When you walk the course, don't just think about how close to a particular cone you want to put your car, think about what direction you want your car pointed as it passes that cone. That may mean taking a wider entry in some corners, which may also mean taking a different line exiting the previous element, and you want to figure all that out during the course walk.
Case in point - the right-hander after the first slalom, about 0:17 in the video. You put the passenger door pretty close to the last cone in the slalom, then drive straight to that 90-right, having to brake hard & coast through a tight turn, and you wait until about 0:20 to get back on the throttle. I would have rotated the car another 10-15 deg. to the left on the second-to-last cone of that slalom (0:15) "back-siding" it, ignored the last slalom cone and gotten the car about 6-8 feet further left on entry to the 90-right (maybe the passenger seat is lined up with the outside line of cones when I'm 40 feet from the corner), I could start turning the car right much earlier, and have it mostly rotated and be on the throttle by the time I'm passing that apex cone. What had been a tight turn for you becomes a moderately fast sweeper for me. Carry that idea through that whole set of "stair steps" that are the next 3 corners. I might be driving a little more distance, but I'm carrying much more speed, so the overall time is less.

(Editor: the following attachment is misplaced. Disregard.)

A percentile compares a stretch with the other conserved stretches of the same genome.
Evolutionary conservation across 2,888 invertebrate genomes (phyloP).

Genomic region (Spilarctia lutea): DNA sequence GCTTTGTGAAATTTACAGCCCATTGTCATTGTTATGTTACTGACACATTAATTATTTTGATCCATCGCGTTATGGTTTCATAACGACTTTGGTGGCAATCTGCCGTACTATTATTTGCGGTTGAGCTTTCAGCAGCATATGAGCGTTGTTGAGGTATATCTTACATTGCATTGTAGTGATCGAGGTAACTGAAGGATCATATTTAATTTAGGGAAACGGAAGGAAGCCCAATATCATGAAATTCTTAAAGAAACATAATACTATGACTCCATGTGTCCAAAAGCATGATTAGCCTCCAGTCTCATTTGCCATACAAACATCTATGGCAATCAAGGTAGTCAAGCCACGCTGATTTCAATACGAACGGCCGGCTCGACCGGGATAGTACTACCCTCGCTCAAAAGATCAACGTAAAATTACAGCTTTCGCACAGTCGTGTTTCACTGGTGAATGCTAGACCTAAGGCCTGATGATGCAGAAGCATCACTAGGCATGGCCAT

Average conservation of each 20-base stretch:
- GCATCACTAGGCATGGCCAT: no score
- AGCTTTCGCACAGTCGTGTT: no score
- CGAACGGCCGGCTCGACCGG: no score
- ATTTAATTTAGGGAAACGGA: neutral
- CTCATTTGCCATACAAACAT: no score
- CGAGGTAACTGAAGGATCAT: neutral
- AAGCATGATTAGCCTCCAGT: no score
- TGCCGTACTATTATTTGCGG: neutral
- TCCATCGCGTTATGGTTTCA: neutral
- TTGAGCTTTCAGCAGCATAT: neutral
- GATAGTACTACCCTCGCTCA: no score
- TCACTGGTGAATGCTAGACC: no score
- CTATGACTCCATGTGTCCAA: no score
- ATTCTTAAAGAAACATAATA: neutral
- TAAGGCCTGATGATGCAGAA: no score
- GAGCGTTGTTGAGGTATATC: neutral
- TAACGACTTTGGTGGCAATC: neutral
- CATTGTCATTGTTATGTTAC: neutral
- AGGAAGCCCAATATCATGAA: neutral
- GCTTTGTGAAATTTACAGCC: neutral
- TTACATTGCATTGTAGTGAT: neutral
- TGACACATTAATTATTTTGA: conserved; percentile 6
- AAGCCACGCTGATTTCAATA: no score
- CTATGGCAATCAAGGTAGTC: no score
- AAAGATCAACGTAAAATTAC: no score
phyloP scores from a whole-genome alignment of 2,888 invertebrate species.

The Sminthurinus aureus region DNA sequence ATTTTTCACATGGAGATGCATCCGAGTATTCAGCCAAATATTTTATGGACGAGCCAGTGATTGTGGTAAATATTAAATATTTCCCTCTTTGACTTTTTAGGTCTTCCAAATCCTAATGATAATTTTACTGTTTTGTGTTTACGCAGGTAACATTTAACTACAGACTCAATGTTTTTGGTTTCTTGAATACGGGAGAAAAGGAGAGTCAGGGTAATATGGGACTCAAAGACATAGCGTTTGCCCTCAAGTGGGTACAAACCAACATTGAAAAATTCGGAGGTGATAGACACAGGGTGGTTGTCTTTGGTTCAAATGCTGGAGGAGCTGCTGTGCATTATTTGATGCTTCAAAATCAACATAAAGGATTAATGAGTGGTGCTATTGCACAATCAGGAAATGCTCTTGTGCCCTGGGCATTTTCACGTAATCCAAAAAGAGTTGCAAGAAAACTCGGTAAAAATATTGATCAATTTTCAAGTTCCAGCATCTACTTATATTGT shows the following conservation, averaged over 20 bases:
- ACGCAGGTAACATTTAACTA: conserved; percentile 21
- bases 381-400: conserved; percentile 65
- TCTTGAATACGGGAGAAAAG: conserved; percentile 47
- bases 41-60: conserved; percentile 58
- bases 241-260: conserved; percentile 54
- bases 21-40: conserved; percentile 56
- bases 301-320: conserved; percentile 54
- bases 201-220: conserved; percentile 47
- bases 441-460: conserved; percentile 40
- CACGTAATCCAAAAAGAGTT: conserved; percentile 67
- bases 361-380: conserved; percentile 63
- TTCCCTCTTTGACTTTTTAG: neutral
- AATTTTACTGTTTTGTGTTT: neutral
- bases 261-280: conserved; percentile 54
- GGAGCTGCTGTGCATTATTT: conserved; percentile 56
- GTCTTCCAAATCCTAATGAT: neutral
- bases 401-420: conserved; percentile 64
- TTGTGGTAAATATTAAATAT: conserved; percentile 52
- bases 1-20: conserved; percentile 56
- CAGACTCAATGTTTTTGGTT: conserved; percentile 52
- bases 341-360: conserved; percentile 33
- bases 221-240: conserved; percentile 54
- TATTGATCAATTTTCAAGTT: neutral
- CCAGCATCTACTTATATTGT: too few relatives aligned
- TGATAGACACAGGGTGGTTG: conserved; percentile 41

Smooth is fast.
I am torn on what to do with the wheel and tire set up. I'm just not quite sure what I want to do. I know widest will give the best times but I do like the practicality of the 275/35/19 combo that you get with 19x10s since its easy mode and I just have to switch wheels. No extended studs, no spacers, and tires are a few hundred bucks cheaper per set which is important to me at the moment. Another thing I've been considering is whether or not the tire will be pinched if I try to go wide as possible and if that'll affect the way the car handles negatively. The 275 RT660 I'm looking at looks to be closer to a 285 on most other tires which would be pretty close to the perfect size on a 10 inch wide wheel. The 295 RT660 would be closer to a 305 on most other tires and would be pinched on a 19x10.Dave_W has given you some good info and one little last tip, when you get those new tires and wheels ( especially the tires ), make sure you get something bigger than 275s ---- 295s at least. If you are running the CAM Series Class , bite the bullet , get the ARP studs ( backorder everywhere now ) and put more meat on the ground with wider wheels.